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! '` Camera 7 1 Information Original YTD RPO aTube File Size 32 MB 4.1 MB 4.1 MB 5.8 MB File Type MP4 MP4 M4V MP4 Image Width 1920 1920 1920 1920 Image Height 1080 1080 1080 1080 Frame Rate 29.97 29.97 29.97 29.97 Media Duration 12.98 s 13.03 s 13.03 s 13.05 s Movie Data Size 33603400 4292800 4292800 6119916 Camera 7 2 Information Original YTD RPO aTube File Size 36 MB 4.5 MB 4.5 MB 6.6 MB File Type MP4 MP4 M4V MP4 Image Width 1920 1920 1920 1920 Image Height 1080 1080 1080 1080 Frame Rate 29.97 29.97 29.97 29.97 Media Duration 14.61 s 14.67 s 14.67 s 14.70 s Movie Data Size 37702498 4743947 4743947 6910318 Camera 8 1 Information Original YTD RPO aTube File Size 36 MB 4.6 MB 4.6 MB 6.6 MB File Type MP4 MP4 M4V MP4 Image Width 1920 1920 1920 1920 Image Height 1080 1080 1080 1080 Frame Rate 29.97 29.97 29.97 29.97 Media Duration 14.71 s 14.77 s 14.77 s 14.79 s Movie Data Size 37897629 4781548 4781548 6909869

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! 'a Camera 8 2 Information Original YTD RPO aTube File Size 36 MB 4.6 MB 4.6 MB 6.6 MB File Type MP4 MP4 M4V MP4 Image Width 1920 1920 1920 1920 Image Height 1080 1080 1080 1080 Frame Rate 29.97 29.97 29.97 29.97 Media Duration 14.75 s 14.81 s 14.81 s 14.84 s Movie Data Size 37959174 4757307 4757307 6958366 Camera 9 1 Information Original YTD RPO aTube File Size 37 MB 4.5 MB 4.5 MB 6.8 MB File Type MP4 MP4 M4V MP4 Image Width 1920 1920 1920 1920 Image Height 1080 1080 1080 1080 Frame Rate 29.97 29.97 29.97 29.97 Media Duration 14.95 s 15.00 s 15.00 s 15.02 s Movie Data Size 38598176 4688087 4688087 7070215 Camera 9 2 Information Original YTD RPO aTube File Size 34 MB 4.3 MB 4.3 MB 6.3 MB File Type MP4 MP4 M4V MP4 Image Width 1920 1920 1920 1920 Image Height 1080 1080 1080 1080 Frame Rate 29.97 29.97 29.97 29.97 Media Duration 13.88 s 13.93 s 13.93 s 13.96 s Movie Data Size 35939341 4464201 4464201 6565152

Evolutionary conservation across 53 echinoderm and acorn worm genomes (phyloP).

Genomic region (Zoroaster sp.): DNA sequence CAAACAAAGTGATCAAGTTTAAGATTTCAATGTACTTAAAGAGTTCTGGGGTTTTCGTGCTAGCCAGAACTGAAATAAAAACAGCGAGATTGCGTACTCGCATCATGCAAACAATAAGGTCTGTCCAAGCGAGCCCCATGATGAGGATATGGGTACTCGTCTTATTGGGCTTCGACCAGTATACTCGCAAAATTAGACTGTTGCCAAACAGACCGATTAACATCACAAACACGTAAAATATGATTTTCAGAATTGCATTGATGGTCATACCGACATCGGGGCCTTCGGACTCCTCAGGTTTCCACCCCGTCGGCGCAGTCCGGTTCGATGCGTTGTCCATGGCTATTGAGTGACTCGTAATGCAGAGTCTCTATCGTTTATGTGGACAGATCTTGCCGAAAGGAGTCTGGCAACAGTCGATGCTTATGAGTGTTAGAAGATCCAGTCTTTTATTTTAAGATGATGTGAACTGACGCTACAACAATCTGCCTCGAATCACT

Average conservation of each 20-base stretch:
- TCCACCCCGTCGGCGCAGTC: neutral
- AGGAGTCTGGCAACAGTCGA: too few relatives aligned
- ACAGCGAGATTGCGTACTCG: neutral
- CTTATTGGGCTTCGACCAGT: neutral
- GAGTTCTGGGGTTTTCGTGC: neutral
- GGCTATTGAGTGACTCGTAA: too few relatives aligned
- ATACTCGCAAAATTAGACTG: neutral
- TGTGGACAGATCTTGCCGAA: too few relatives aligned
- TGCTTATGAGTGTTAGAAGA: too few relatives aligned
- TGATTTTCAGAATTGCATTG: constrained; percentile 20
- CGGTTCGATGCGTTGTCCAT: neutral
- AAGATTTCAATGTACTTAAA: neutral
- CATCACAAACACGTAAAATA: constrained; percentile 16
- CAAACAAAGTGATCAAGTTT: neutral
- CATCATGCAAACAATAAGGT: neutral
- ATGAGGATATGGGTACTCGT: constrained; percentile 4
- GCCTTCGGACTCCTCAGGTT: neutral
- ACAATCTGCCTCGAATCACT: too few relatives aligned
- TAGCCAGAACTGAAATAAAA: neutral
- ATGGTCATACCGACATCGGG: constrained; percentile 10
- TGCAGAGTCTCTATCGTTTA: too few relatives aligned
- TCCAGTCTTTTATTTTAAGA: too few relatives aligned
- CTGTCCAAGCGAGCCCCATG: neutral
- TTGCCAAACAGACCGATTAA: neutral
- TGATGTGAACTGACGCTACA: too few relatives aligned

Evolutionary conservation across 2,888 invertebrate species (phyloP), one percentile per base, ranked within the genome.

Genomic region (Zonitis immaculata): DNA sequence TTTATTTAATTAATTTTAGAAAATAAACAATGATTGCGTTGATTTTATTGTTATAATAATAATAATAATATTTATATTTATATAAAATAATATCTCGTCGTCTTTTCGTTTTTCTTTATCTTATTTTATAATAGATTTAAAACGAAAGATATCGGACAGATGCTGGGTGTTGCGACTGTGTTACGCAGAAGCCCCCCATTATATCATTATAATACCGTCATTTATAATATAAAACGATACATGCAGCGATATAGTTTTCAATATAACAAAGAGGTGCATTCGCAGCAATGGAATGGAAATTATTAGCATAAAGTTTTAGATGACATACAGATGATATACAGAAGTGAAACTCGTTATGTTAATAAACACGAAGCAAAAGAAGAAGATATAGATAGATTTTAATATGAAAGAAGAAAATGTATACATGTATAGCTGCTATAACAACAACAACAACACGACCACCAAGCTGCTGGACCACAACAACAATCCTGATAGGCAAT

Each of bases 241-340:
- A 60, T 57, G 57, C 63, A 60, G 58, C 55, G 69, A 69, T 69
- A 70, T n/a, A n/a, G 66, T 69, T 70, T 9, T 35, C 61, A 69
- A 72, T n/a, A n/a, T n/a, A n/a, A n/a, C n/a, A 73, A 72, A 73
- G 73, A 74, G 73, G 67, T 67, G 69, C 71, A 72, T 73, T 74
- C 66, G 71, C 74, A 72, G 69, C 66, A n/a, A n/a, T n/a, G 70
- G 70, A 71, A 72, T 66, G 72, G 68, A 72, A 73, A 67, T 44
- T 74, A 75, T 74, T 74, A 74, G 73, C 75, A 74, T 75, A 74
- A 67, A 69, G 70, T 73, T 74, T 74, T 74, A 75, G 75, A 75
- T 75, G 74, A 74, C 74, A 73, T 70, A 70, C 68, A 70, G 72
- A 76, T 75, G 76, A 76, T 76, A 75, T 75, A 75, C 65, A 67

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! ]% Camera 10 1 Information Original YTD RPO aTube File Size 90 MB 7.5 MB 7.5 MB 8.9 MB File Type MP4 MP4 M4V MP4 Image Width 1920 1920 1920 1920 Image Height 1080 1080 1080 1080 Frame Rate 23.976 23.976 23.976 23.976 Media Duration 24.52 s 24.59 s 24.59 s 24.61 s Movie Data Size 93709849 7890852 7890852 9316208 Camera 10 2 Information Original YTD RPO aTube File Size 84 MB 6.8 MB 6.8 MB 9.4 MB File Type MP4 MP4 M4V MP4 Image Width 1920 1920 1920 1920 Image Height 1080 1080 1080 1080 Frame Rate 23.976 23.976 23.976 23.976 Media Duration 22.98 s 23.03 s 23.03 s 23.06 s Movie Data Size 87936948 7062568 7062568 9839232 Camera nikon 1 Information Original YTD RPO aTube File Size 38 MB 6.4 MB 6.4 MB 8.4 MB File Type MOV MP4 M4V MP4 Image Width 1920 1920 1920 1920 Image Height 1080 1080 1080 1080 Frame Rate 29.97 29.97 29.97 29.97 Media Duration 21.01 s 21.08 s 21.08 s 21.11 s Movie Data Size 40041284 6639946 6639946 8767773

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! ]& Camera nikon 2 Information Original YTD RPO aTube File Size 42 MB 7.1 MB 7.1 MB 9.2 MB File Type MOV MP4 M4V MP4 Image Width 1920 1920 1920 1920 Image Height 1080 1080 1080 1080 Frame Rate 29.97 29.97 29.97 29.97 Media Duration 23.02 s 23.08 s 23.08 s 23.10 s Movie Data Size 43894492 7446439 7446439 9641933